Spinal cord injuries are amongst the most devastating type of injury that can occur. However, not all spinal cord injuries are exactly alike. In fact, there are various levels of spinal cord injuries a person can sustain. Here, we want to discuss the difference between a “complete” and an “incomplete” spinal cord injury. There is a difference between these types of spinal cord injuries, particularly when it comes to the levels of paralysis a person may experience as well as how the injury will affect a victim’s day-to-day life.
Levels of Spinal Cord Injuries
The effects of spinal cord injuries will vary greatly depending on the location and severity of the damage to the spinal cord. Truthfully, no two spinal cord injuries are exactly alike. The outcome of a spinal cord injury for the victim will also vary depending on how quickly medical treatment is received and the effectiveness of physical therapy and rehabilitation.
A complete spinal cord injury
A complete spinal cord injury occurs when a person’s spine is fully compressed or severed. This type of injury will completely eliminate the brain’s ability to send signals below where the injury occurred. A person who experiences a complete spinal cord injury will have no motor function below the site of the injury.
An incomplete spinal cord injury
An incomplete spinal cord injury is any type of injury to the spine in which a person retains feeling or function below the injury site in one or more areas of their body. Even though a person will retain some feeling or function below the site of the injury, the exact effects of the injury will vary widely from person to person. In some cases, the injury may be mild enough to where there is only mild weakness and no other signs an injury has occurred. However, some incomplete spinal cord injuries are so severe that a person will have symptoms similar to a complete spinal cord injury.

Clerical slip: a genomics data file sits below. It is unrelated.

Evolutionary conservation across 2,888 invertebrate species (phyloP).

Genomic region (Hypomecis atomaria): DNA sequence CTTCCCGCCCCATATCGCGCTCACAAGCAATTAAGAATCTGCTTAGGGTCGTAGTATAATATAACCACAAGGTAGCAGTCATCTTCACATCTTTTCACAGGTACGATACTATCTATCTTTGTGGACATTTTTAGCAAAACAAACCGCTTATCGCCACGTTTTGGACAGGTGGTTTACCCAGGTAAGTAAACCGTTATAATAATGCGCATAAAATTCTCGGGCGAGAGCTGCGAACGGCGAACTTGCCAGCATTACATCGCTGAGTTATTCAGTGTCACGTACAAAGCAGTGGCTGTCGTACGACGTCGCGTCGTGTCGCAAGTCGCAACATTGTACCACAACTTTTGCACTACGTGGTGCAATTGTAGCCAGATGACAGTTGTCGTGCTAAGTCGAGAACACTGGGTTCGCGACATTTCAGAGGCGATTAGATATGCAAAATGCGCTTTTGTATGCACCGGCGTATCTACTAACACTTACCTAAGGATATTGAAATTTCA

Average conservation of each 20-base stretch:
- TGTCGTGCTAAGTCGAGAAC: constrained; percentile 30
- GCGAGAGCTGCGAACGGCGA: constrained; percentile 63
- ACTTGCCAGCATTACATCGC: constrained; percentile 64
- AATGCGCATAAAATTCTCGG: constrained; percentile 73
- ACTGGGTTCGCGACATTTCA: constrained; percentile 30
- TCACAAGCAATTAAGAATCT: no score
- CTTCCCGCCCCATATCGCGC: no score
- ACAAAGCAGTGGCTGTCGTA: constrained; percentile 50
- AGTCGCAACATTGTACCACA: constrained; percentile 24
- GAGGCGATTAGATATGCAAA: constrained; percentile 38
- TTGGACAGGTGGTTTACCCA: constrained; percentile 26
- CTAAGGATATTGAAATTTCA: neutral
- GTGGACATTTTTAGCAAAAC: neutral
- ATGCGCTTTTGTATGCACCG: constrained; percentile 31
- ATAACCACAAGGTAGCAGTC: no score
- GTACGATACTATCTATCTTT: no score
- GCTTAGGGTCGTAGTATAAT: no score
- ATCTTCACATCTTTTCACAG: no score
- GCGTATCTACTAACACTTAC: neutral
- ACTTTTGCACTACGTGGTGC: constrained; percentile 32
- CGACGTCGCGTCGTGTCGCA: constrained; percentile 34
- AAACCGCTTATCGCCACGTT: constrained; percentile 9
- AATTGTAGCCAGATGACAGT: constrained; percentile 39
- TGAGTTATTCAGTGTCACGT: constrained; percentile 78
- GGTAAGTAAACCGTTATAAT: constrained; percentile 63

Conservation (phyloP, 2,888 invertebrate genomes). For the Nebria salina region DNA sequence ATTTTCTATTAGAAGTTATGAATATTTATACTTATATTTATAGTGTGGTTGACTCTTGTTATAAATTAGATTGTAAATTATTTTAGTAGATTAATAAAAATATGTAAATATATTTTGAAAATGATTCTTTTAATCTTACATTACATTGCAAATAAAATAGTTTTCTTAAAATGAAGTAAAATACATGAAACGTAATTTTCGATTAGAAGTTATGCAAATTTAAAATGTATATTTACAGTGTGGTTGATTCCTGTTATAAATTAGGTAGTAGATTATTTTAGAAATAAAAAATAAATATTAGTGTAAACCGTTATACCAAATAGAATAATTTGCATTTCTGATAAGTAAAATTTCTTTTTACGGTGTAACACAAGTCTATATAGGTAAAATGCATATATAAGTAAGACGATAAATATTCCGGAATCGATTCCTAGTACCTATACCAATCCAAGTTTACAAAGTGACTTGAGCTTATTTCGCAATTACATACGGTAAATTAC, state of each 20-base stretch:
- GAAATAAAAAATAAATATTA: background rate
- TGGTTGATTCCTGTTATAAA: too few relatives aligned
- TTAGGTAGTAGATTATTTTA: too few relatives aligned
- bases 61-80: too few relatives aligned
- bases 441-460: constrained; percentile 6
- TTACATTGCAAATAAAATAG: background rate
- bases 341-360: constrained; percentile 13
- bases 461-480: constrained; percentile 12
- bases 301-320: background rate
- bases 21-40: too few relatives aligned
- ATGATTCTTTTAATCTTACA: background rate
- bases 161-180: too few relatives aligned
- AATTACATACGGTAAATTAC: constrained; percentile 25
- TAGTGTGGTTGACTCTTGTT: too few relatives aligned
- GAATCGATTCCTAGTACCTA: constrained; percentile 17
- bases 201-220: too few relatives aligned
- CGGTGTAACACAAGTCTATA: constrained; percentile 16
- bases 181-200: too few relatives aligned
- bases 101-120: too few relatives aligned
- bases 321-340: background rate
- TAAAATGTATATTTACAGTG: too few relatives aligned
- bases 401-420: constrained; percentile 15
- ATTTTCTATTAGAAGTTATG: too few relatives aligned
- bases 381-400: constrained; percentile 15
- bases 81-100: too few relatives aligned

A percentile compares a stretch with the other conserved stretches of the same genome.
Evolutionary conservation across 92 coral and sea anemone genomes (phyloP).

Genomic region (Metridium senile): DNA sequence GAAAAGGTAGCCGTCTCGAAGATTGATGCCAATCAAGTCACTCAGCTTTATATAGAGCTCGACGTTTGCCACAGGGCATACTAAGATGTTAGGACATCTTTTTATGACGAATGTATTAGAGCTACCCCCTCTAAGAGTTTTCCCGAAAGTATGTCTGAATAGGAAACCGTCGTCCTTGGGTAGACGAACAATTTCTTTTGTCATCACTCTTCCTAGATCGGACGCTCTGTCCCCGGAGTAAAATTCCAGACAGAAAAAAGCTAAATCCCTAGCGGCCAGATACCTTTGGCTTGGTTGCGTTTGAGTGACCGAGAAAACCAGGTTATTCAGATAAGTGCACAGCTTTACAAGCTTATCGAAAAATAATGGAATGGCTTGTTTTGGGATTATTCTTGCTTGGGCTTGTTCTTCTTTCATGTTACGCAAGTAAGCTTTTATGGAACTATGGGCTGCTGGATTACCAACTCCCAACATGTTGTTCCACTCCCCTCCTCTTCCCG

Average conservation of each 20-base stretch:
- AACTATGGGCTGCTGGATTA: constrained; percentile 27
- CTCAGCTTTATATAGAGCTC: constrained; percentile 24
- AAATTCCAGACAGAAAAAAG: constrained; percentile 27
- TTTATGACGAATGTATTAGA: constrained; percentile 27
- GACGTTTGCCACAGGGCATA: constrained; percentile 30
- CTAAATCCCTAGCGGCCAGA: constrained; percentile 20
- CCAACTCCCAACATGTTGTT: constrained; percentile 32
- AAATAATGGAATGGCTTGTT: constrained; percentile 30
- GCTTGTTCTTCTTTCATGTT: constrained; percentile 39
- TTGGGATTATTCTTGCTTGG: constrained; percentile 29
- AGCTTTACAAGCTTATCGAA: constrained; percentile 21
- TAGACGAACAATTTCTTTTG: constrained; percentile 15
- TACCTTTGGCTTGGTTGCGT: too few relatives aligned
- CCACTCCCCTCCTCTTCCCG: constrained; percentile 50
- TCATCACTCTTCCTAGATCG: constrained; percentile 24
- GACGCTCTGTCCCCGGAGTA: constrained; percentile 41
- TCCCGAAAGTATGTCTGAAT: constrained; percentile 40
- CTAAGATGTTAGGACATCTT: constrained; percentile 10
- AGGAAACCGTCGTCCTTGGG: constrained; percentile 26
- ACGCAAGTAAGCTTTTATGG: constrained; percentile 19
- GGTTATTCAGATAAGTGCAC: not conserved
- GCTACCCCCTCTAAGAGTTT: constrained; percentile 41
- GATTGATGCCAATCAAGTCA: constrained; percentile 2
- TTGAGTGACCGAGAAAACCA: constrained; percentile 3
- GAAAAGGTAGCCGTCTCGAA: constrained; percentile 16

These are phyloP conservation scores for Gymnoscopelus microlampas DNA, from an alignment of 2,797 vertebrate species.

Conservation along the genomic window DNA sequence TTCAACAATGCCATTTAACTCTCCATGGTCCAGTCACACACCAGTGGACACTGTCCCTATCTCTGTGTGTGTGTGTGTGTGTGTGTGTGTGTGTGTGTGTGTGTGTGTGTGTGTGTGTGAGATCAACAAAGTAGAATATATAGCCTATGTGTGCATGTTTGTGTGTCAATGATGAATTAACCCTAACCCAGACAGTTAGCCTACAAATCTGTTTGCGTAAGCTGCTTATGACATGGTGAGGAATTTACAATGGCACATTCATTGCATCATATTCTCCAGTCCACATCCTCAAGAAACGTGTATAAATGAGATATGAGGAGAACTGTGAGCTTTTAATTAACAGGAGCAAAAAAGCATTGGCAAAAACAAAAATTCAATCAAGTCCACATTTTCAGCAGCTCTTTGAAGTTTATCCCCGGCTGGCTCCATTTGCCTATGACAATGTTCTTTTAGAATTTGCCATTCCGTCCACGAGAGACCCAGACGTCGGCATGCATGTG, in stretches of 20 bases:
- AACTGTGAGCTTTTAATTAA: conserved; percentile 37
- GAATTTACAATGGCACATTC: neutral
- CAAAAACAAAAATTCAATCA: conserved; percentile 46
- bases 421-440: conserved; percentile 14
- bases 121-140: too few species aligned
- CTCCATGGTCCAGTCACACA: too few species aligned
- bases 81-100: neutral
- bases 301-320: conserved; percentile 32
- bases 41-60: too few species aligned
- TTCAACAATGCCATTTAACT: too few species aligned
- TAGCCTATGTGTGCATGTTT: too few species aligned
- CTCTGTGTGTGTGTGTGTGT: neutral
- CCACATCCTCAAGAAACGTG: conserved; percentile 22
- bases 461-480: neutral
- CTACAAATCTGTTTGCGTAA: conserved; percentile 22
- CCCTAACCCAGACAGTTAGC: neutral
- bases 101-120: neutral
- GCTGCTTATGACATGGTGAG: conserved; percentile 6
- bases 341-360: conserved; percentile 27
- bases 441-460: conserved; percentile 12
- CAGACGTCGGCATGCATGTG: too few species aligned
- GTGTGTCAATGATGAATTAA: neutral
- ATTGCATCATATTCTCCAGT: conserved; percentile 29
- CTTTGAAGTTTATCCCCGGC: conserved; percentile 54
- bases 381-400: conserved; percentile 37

The Costs of a Complete or Incomplete Spinal Cord Injury
When we examine data available from the National Spinal Cord Injury Statistical Center (NSCISC), we can see that there are significant costs associated with spinal cord injuries. The first year of medical care for a spinal cord injury can range anywhere from $379,000 to more than $1.1 million, depending on the level of injury. Those who retain some level of motor function will typically see fewer first-year medical costs than those who sustain complete spinal cord injuries along their C1 – C4 vertebrae.
However, when we discuss the true costs of a complete or incomplete spinal cord injury, we have to look beyond the first-year medical costs. Each additional year of medical care will range anywhere from $46,000 to more than $200,000. Additionally, those who sustain complete spinal cord injuries will have to adjust to a completely new day-to-day situation. They will typically need around-the-clock care for the remainder of their lives. Additionally, the life expectancy of a person who sustains a complete spinal cord injury is going to be much lower than those who sustain an incomplete spinal cord injury.
Taking into account the variety of symptoms associated with incomplete spinal cord injuries, it may be entirely possible for a person with an incomplete spinal cord injury to live a relatively normal life, at least compared to someone who has sustained a complete spinal cord injury. However, whether one has suffered a complete or incomplete spinal cord injury, it is always advised to speak with an Orange County spinal cord lawyer.